Published By Janet Gershen-Siegel at October 25, 2017
Developing business credit means that your company gets opportunities you never thought you would. You can get new equipment, bid on real estate, and deal with the company payroll, even when times are a bit lean. This is particularly valuable in seasonal operations, where you can go for months with only minimal sales.
Because of this, you should work on establishing your corporate credit. Enhance and maintain your scores and you will have these opportunities. Do not, and either you do not get these opportunities, or they will cost you a lot more. And no entrepreneur wants that. You need to know what influences your business credit before you can make it better.
This is generally how long your company has been making use of business credit. Of course newer businesses will have brief credit histories. Although there is not too much you can particularly do about that, do not panic. Credit reporting agencies will also consider your personal credit score and your own history of payments. If your personal credit is good, and specifically if you have a fairly long credit history (that is, you did not just get your first credit card not too long ago), then your personal credit can come to the rescue of your corporate.
Of course the opposite is also true– if your personal credit history is bad, then it will impact your business credit scores until your business and personal credit can possibly be split.
Your Payment History Matters
Overdue payments will influence your business credit score for a good seven years. If you pay your business (and personal) debts off, as fast as feasible and as thoroughly as you can, then you can make a very real difference when it relates to your credit scores. Make certain to pay without delay and you will reap the rewards of promptness.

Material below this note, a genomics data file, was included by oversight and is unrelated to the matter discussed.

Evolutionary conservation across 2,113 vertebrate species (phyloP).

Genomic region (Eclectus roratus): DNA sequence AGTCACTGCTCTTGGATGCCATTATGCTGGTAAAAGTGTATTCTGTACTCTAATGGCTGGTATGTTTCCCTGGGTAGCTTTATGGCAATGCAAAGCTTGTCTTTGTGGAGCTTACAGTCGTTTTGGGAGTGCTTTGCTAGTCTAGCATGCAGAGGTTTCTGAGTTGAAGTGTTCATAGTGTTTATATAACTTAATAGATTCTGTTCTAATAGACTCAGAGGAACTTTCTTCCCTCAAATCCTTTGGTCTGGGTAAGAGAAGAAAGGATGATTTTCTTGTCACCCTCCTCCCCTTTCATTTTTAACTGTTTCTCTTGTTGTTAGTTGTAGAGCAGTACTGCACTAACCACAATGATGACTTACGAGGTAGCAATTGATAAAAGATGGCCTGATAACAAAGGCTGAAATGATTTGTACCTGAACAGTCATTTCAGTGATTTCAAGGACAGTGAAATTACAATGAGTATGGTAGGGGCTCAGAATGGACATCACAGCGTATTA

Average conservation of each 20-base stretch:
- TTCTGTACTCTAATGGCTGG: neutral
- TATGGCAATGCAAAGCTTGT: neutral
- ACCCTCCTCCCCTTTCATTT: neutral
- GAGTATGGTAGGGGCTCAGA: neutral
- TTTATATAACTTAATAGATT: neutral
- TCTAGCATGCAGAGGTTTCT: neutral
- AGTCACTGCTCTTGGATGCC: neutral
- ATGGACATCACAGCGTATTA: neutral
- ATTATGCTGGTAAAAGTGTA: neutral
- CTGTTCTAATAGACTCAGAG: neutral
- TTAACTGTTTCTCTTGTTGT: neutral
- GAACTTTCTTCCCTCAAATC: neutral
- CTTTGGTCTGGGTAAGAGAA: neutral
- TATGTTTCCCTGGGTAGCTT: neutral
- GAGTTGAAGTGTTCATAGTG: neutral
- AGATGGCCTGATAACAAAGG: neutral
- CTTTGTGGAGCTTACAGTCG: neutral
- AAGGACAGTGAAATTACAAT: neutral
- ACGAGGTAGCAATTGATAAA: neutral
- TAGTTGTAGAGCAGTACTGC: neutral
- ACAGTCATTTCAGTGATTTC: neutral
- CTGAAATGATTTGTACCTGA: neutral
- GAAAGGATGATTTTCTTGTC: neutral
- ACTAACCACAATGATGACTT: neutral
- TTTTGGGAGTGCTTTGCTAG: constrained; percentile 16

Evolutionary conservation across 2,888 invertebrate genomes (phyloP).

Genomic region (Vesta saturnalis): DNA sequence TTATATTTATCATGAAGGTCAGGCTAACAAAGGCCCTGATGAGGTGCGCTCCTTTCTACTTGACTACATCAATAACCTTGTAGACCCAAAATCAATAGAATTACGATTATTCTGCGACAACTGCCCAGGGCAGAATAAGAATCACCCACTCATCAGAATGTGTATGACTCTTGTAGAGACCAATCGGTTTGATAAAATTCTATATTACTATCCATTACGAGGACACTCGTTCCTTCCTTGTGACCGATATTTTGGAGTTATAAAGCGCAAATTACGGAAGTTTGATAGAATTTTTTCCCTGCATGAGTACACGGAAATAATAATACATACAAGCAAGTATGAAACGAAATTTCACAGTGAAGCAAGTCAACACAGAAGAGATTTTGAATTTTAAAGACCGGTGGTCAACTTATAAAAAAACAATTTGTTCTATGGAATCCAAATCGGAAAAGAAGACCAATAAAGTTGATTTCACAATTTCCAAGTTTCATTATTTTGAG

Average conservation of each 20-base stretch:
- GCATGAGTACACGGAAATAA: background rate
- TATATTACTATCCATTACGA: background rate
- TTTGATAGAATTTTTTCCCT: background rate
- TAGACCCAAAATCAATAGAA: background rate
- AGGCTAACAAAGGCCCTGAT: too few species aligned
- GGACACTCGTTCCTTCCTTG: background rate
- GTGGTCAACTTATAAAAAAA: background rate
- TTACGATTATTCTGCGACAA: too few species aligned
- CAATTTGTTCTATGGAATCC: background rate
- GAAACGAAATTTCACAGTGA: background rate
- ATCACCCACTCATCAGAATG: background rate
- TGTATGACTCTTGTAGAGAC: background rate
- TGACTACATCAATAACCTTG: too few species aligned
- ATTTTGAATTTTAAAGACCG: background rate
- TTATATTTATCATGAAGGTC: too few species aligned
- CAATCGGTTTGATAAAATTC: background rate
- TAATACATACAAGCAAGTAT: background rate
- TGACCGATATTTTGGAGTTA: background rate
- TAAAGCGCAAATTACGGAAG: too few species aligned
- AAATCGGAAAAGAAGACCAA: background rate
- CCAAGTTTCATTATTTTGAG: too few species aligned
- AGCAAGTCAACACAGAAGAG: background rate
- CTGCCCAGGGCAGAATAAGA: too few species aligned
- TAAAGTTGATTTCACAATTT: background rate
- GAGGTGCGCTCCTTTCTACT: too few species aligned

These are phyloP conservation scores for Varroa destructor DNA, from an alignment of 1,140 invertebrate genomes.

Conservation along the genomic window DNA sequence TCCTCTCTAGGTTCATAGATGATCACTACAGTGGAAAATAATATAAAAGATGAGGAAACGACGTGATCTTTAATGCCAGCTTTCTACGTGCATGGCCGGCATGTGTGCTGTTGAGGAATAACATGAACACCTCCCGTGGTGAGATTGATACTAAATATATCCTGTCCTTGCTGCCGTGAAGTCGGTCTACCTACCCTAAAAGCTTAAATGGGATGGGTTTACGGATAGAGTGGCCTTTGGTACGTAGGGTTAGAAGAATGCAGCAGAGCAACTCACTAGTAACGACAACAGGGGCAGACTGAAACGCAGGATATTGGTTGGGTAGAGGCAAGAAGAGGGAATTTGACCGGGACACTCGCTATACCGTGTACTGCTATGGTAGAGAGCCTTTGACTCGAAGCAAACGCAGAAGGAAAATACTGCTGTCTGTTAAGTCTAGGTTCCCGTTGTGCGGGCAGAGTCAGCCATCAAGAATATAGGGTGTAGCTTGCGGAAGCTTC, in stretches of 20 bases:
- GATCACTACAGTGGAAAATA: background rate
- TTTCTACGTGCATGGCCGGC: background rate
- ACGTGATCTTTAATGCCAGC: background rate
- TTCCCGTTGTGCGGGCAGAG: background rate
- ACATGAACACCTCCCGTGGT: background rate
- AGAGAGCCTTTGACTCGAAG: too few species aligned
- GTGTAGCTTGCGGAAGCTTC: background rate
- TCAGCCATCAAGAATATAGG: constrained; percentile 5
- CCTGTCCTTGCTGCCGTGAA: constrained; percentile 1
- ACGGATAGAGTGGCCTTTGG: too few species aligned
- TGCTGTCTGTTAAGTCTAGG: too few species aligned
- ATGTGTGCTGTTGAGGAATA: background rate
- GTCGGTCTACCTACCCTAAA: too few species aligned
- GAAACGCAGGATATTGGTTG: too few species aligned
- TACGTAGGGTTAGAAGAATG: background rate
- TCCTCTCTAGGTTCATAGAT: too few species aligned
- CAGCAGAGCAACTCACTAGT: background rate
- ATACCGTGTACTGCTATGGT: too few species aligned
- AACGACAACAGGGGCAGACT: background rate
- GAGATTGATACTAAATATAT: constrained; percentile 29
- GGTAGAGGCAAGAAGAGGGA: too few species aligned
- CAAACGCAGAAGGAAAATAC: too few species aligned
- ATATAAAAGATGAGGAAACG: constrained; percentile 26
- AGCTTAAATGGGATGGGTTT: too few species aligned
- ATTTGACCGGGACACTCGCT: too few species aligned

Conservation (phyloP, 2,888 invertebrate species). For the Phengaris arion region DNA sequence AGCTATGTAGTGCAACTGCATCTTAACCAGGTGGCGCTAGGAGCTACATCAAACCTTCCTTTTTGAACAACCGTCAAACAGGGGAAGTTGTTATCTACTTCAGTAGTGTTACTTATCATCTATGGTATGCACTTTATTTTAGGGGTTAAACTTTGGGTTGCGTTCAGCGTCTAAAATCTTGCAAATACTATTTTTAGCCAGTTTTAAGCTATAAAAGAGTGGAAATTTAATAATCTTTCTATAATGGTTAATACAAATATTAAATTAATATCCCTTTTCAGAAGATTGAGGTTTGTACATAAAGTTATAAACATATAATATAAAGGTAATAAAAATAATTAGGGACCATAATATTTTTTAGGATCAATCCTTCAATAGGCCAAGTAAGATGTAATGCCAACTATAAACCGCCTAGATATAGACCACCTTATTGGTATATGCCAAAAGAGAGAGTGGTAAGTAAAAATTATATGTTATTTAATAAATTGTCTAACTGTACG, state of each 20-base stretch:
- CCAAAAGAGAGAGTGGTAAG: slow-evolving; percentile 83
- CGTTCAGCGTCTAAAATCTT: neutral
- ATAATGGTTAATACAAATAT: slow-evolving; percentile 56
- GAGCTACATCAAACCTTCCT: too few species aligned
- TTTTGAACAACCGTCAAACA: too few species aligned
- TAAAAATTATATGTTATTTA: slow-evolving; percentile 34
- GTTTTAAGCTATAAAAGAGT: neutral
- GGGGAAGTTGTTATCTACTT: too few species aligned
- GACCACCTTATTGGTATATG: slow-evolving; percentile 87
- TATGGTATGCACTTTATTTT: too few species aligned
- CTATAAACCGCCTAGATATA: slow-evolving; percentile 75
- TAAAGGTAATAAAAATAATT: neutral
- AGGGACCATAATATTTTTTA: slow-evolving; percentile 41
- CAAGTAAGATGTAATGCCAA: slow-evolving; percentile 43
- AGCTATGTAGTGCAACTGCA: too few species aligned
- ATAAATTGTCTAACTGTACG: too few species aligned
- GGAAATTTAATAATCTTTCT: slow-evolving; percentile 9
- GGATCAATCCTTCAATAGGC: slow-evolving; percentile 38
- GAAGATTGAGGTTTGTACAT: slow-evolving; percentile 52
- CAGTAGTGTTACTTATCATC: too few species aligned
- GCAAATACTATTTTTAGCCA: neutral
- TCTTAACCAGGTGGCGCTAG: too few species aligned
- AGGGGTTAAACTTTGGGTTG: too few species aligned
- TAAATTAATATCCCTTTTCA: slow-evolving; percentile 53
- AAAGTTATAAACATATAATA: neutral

Is your business having a not so great year? Then that could end up on your personal credit score. And in the event your business has not been around for too long, it will directly affect your commercial credit. However, you can delink both of them by taking steps to separate them. For example, if you get credit cards just for your company, or you open up business checking accounts and other bank accounts (or even get a business loan), then the credit reporting bureaus will begin to treat your personal and corporate credit separately. Also, make sure to incorporate, or at minimum register a DBA (doing business as) status. You can also pay for your company’s bills with your business credit card or checking account, and make sure it is the business’s name on the bill and not your own.
Just the same as every entity out there, credit reporting agencies like Equifax and Experianare only as good as their data. If your company’s title resembles another’s, or your full name is a lot like another business owner’s, there can potentially be some mistakes. So monitor those reports, and your business report at Dun & Bradstreet, PAYDEX. Stay on top of these reports and dispute charges with paperwork and clear communications. Do not just let them stay wrong! You can resolve this! And while you’re at, it you should also be keeping an eye on the credit reporting agency which only handles personal and not corporate credit, TransUnion. If you do not know the way to request a credit report, do not worry. It is simple– just use the above web links.
Credit utilization rate simply means the quantity of cash you have on credit which is then divided by your total available credit. Lenders generally do not want to see this go above 30% (so for every $100 in credit, do not borrow on more than $30 of that). If this percentage is rising, you’ll need to spend down and repay your debts before borrowing more.
Once you know what has a bearing on your small business credit score, you are that much nearer to building better corporate credit.